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Council rejects agreement to keep MUD alive

Friday, August 31, 2012 by Elizabeth Pagano

Though it technically passed on first reading, Austin City Council on Thursday effectively rejected an interim consent agreement with TXI Operations L.P. that would have kept a municipal utility district from dissolving.

 

With time running out on a Sept. 1 deadline for action, the 2,130-acre Rio de Vida Municipal Utility District (MUD) will almost undoubtedly be dissolved.

 

Because of the time crunch, and the fact that Council Members Bill Spelman and Mike Martinez were absent, a single vote against extending the interim agreement, cast by Council Member Laura Morrison, had the effect of sinking the MUD. The 4-1 vote was only enough to pass the item on first reading and it needed all five votes to simultaneously pass on the required first, second and third readings. There wasn’t enough time to schedule subsequent votes by Council before the Sept. 1 deadline.

 

“It is unlikely that we will address this item again, seeing that the expiration date for this authority expires the day after tomorrow, so I would assume that the initiative is effectively dead as of this point,” said Mayor Lee Leffingwell.

 

The Texas Legislature approved the creation of the MUD in May 2011, with a condition that the consent agreement be reached between the city and the developer by September 1. Questions, and litigation, over water and wastewater service has prevented establishing that long-term consent agreement.

 

Though it was relatively early in the process of development, serious problems had already arisen concerning who will provide water and wastewater service to the MUD. The city’s policy requires that the MUD be entirely served by the City of Austin. Southwest Water Co. disputed the city’s claim on part of the Rio de Vida MUD, and Austin is currently in litigation over the matter.

 

Municipal utility districts have been difficult for the city to deal with. Only recently has Austin opted to work with developers in an effort to gain “superior development qualities” from the districts such as affordable housing, environmental considerations and open space requirements. The details of these benefits for Rio de Vida would have been included in the consent agreement, and had yet to be inked.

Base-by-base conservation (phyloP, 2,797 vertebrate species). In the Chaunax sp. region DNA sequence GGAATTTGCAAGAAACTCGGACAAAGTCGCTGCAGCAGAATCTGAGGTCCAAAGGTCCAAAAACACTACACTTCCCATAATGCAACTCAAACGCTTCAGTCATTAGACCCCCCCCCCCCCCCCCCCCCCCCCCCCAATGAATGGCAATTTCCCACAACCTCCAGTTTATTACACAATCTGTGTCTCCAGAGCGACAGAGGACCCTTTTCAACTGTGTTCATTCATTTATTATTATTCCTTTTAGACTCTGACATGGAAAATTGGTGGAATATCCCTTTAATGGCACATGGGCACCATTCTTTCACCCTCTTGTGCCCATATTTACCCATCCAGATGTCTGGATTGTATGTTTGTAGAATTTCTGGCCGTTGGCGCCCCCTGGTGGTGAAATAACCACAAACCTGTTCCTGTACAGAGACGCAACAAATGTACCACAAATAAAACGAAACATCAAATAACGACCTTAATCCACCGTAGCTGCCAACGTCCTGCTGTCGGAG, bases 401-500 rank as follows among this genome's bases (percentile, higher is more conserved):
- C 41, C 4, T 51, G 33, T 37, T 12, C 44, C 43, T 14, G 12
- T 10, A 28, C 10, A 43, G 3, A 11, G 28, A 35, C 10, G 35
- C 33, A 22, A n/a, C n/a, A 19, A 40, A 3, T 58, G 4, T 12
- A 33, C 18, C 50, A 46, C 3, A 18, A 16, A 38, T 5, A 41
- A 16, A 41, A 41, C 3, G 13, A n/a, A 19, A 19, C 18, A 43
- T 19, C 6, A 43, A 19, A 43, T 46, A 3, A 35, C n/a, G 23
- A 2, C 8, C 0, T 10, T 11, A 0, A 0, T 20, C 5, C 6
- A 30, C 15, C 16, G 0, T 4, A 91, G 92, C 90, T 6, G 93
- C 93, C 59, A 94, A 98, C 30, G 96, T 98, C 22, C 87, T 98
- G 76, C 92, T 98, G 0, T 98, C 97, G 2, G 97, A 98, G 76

“It looks like a lot of really terrific things in terms of open space that were being planned,” said Morrison, who said that it was unfortunate that Council didn’t have more time to think through the complicated agreement.

 

“I just think that since it’s unprecedented, it’s uncharted territory, I tried to play out all of the possible paths that this could go, and there are a lot of potential challenges to the validity of this,” Morrison told In Fact Daily. “I know that our attorneys have walked through, with me, what they consider minimal risks but I just don’t feel like it’s the right decision to make at this time.”   

 

Without further Council action, which seems unlikely, the MUD will become void on Saturday. The property owner then has the option of reintroducing the legislation with the Texas Legislature and working on striking another agreement with the city or seeking approval from the Texas Commission on Environmental Quality (TCEQ). If TCEQ approves that kind of MUD, the city’s policy provides that they would protest that action.

 

“If TCEQ ultimately created a MUD, then that would just be a standard MUD, and it wouldn’t contain the kind of provisions that you all wanted to include in your consent agreement related to the requirements in your MUD policy: affordable housing, parks, all sorts of attributes disappear,” said Assistant City Attorney Sharon Smith.

 

Morrison said that the legislative creation of a MUD would benefit developers as well as the city. Part of the Rio de Vida property is a quarry, necessitating grading and topographical improvements. These could be paid for with MUD financing if it was approved legislatively, as could road improvements and park reimbursements, among other things.

 

“I think that what we need to remember is that there is a huge interest on the part of the developer to do a legislative MUD,” said Morrison. “It means that they get to remediate their gravel pit with MUD bond funds, and that’s money they would have to find elsewhere. This legislative MUD allows them to charge hotel tax and other things like that so there’s a huge financial interest on their part.”        

 

Morrison indicated that she hoped there would be enough common interests to move forward later even if the original agreement becomes void. “I am really sorry that we don’t have seven people on the dais right now. Because it makes for a very unusual situation,” she said. “I just cannot support this motion at this time.”

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